President Trump U.S. Mexico Trade

President Donald Trump discusses the U.S.-Mexico trade agreement Aug. 27, 2018. 

President Donald Trump’s vow to impose tariffs on all Mexican goods over illegal immigration threatened to increase costs for automakers and other manufacturers and left Mexico’s president calling to resolve the issue “with dialogue.”

Trump opened a new front in his trade wars, threatening to place escalating tariffs on Mexico and jeopardizing a new North American trade agreement. Mexico is by far the largest source of U.S. auto imports, and tariffs on goods from there would increase costs for many major manufacturers.

“These measures aren’t beneficial for Mexicans or Americans,” Mexican President Andres Manuel Lopez Obrador said in a press conference Friday. He has not received a response from Trump to a letter he sent the American president overnight calling for talks.

The latest move announced May 30 by the self-described Tariff Man would put 5% American duties on all Mexican imports on June 10, rising in increments to 25% in October unless Mexico halts “illegal migrants” heading to the U.S.

Trump warned that the levy “would gradually increase until the illegal immigration problem is remedied at which time the tariff will be removed.”

The move, which has major implications for American automakers and other companies with production south of the border and the U.S. economy as a whole, represents Trump’s latest expansion of his trade wars. It comes just days after he removed steel tariffs on Mexico that had caused retaliation against U.S. farm products.

It also marries two of his signature issues — trade and immigration — as he ramps up his campaign for re-election in 2020.

Consumer hit

The value of cars, trucks, buses and special purpose vehicles imported into the U.S. from Mexico totaled about $68 billion last year, according to the U.S. Census Bureau.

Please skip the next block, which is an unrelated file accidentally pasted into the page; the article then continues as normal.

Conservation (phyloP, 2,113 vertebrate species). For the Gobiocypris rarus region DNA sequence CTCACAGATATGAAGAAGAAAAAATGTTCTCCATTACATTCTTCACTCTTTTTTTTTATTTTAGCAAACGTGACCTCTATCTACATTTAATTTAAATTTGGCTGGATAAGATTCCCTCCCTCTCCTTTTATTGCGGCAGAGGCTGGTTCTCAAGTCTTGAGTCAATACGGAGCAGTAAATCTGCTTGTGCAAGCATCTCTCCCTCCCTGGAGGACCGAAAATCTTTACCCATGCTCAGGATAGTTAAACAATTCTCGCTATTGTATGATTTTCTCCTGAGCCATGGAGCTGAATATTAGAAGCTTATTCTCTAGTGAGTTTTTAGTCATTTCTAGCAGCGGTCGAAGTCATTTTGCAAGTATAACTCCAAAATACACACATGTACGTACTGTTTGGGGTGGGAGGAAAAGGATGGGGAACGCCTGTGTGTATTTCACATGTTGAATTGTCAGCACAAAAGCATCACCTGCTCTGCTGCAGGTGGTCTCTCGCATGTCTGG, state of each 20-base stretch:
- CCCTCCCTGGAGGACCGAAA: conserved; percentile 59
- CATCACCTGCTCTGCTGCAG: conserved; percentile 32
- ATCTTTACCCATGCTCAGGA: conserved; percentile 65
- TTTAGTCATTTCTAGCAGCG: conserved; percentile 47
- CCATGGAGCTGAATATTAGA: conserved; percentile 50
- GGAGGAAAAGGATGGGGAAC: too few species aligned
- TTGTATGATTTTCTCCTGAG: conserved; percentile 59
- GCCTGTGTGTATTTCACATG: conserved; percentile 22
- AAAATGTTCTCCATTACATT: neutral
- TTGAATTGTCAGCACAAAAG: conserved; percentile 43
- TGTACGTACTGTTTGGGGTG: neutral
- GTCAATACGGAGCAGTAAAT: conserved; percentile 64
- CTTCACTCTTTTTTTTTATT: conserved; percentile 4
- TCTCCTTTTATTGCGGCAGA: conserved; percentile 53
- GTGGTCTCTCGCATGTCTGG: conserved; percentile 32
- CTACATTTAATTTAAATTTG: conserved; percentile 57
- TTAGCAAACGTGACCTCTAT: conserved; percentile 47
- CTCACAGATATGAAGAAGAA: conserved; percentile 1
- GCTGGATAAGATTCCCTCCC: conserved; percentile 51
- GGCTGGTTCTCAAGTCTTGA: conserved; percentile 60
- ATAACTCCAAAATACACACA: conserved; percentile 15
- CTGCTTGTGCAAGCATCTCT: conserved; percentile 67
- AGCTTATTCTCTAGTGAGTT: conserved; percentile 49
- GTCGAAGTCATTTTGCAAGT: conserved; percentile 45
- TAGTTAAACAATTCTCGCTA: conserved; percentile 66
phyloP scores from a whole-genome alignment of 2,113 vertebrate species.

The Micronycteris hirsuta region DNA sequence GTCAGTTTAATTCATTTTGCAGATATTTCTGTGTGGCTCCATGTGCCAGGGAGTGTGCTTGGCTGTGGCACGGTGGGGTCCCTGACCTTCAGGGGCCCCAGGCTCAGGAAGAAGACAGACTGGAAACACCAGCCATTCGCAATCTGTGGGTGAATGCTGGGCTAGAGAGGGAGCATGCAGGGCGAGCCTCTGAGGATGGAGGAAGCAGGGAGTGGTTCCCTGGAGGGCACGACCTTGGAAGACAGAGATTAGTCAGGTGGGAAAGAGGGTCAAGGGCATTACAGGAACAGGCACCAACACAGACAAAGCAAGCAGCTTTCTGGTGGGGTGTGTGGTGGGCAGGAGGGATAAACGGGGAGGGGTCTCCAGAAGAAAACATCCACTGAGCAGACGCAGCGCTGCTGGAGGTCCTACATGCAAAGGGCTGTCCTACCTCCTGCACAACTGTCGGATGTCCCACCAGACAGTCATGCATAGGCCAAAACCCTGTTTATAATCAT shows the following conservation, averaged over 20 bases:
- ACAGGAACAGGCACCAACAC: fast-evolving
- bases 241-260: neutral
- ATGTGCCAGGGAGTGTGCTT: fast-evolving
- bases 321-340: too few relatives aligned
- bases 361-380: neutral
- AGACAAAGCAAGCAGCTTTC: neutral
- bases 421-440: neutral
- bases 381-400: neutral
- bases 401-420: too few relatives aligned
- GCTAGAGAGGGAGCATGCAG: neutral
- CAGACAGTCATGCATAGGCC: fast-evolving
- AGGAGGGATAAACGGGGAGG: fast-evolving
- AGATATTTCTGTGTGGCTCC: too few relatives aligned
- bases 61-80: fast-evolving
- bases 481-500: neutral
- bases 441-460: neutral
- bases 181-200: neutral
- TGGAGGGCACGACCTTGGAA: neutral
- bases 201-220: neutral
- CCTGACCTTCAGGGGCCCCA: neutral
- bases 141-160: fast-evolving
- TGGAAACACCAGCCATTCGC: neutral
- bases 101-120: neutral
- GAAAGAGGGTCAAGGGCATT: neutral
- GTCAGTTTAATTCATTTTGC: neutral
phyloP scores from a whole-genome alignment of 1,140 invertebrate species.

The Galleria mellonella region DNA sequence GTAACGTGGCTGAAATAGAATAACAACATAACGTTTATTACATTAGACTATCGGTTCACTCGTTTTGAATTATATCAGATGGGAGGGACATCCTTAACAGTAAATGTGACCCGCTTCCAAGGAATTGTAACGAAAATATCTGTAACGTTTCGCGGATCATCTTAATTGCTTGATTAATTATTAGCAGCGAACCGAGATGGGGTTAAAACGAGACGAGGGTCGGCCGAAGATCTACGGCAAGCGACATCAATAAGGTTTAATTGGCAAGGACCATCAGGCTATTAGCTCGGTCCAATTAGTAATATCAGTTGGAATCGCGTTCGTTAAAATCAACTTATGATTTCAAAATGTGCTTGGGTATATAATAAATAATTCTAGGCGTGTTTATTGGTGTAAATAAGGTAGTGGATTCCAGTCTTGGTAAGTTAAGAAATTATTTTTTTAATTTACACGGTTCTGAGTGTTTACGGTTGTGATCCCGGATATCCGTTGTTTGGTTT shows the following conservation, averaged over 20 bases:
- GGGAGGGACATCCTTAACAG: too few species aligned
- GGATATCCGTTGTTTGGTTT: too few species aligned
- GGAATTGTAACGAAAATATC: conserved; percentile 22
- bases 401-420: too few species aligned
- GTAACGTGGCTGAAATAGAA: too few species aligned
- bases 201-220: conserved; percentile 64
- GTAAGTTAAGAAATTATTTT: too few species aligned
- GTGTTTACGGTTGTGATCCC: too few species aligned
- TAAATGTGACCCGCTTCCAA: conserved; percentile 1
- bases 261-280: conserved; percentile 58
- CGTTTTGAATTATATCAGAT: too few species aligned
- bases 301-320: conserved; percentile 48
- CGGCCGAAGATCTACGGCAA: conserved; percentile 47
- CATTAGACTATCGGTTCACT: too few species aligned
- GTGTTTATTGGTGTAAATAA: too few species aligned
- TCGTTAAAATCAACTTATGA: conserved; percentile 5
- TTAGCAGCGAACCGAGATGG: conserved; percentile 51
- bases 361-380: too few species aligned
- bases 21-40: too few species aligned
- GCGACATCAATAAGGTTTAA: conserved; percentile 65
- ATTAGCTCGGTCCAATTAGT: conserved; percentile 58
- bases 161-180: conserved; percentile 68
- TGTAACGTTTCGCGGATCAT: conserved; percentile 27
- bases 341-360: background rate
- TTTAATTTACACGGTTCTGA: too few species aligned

“Tariffs will mean higher price tags on cars for sales in U.S. and that will hit sales,” said Seiichi Miura, an analyst at Mitsubishi UFJ Morgan Stanley.

Initial reaction from Mexican officials was measured, with Obrador saying in a letter to Trump posted on Twitter that “I don’t want confrontation.” Lopez Obrador said his foreign minister and other officials would visit Washington to seek agreement.

Jesus Seade, Mexico’s undersecretary of foreign relations for North America, told reporters in Mexico City May 30 at a previously scheduled event that the country won’t retaliate before discussing the matter with the U.S. But the tariff threat, he added, “if turned into reality, would be extremely serious.”

Economists warned the move could hurt both countries. Mexico’s exports to the U.S. account for about four-fifths of total overseas shipments, or about 28% of its gross domestic product, according to Bloomberg chief economist Tom Orlik.

For the U.S. economy, 5% tariffs on $346 billion of Mexican imports means a price tag of about $17 billion, which rises to $87 billion if the taxes increase to 25%. American consumers will feel the impact more than they did with the China tariffs, as price increases for items like food are more directly observable, Orlik said.

Emergency powers

To impose the potential tariffs, Trump said he’s invoking authorities under the International Emergency Economic Powers Act, a tool that’s used to impose Treasury sanctions. Analysts and lawyers raised questions about the legality of using it in this context.

“This is a misuse of presidential tariff authority and counter to congressional intent," Republican Senator Chuck Grassley of Iowa said in a statement May 30. "I support nearly every one of President Trump’s immigration policies, but this is not one of them."

The tariff move came the same day that Trump presented notice to Congress to pass his renegotiated version of the North American Free Trade Agreement, which has allowed tariff-free trade with Mexico and Canada since it came into effect in the 1990s.

The administration said Thursday’s plan to increase tariffs on its southern neighbor was not linked to Trump’s NAFTA replacement, the United States-Mexico-Canada Agreement, which the White House is presenting as his No. 1 legislative agenda item.

Acting White House chief of staff Mick Mulvaney told reporters May 30 that the potential tariffs aren’t part of a trade dispute but about the immigration problem. He added that if the White House finds enough cooperation from Mexico over the coming weeks, the tariffs will either not take effect or will be lifted swiftly.

Acting Homeland Security Secretary Kevin McAleenan laid out what he called “key opportunities for enhanced partnership with Mexico” that could spare the country from increased duties. McAleenan listed the need for Mexico to step up its security efforts at its border with Guatemala, a crackdown on transnational criminal organizations and more cooperation and alignment on asylum policy.

If the U.S. imposes the tariffs, it will be violating NAFTA as well as World Trade Organization commitments, said Kenneth Smith Ramos, who was Mexico’s chief negotiator for the USMCA when it was negotiated with the U.S. and Canada last year.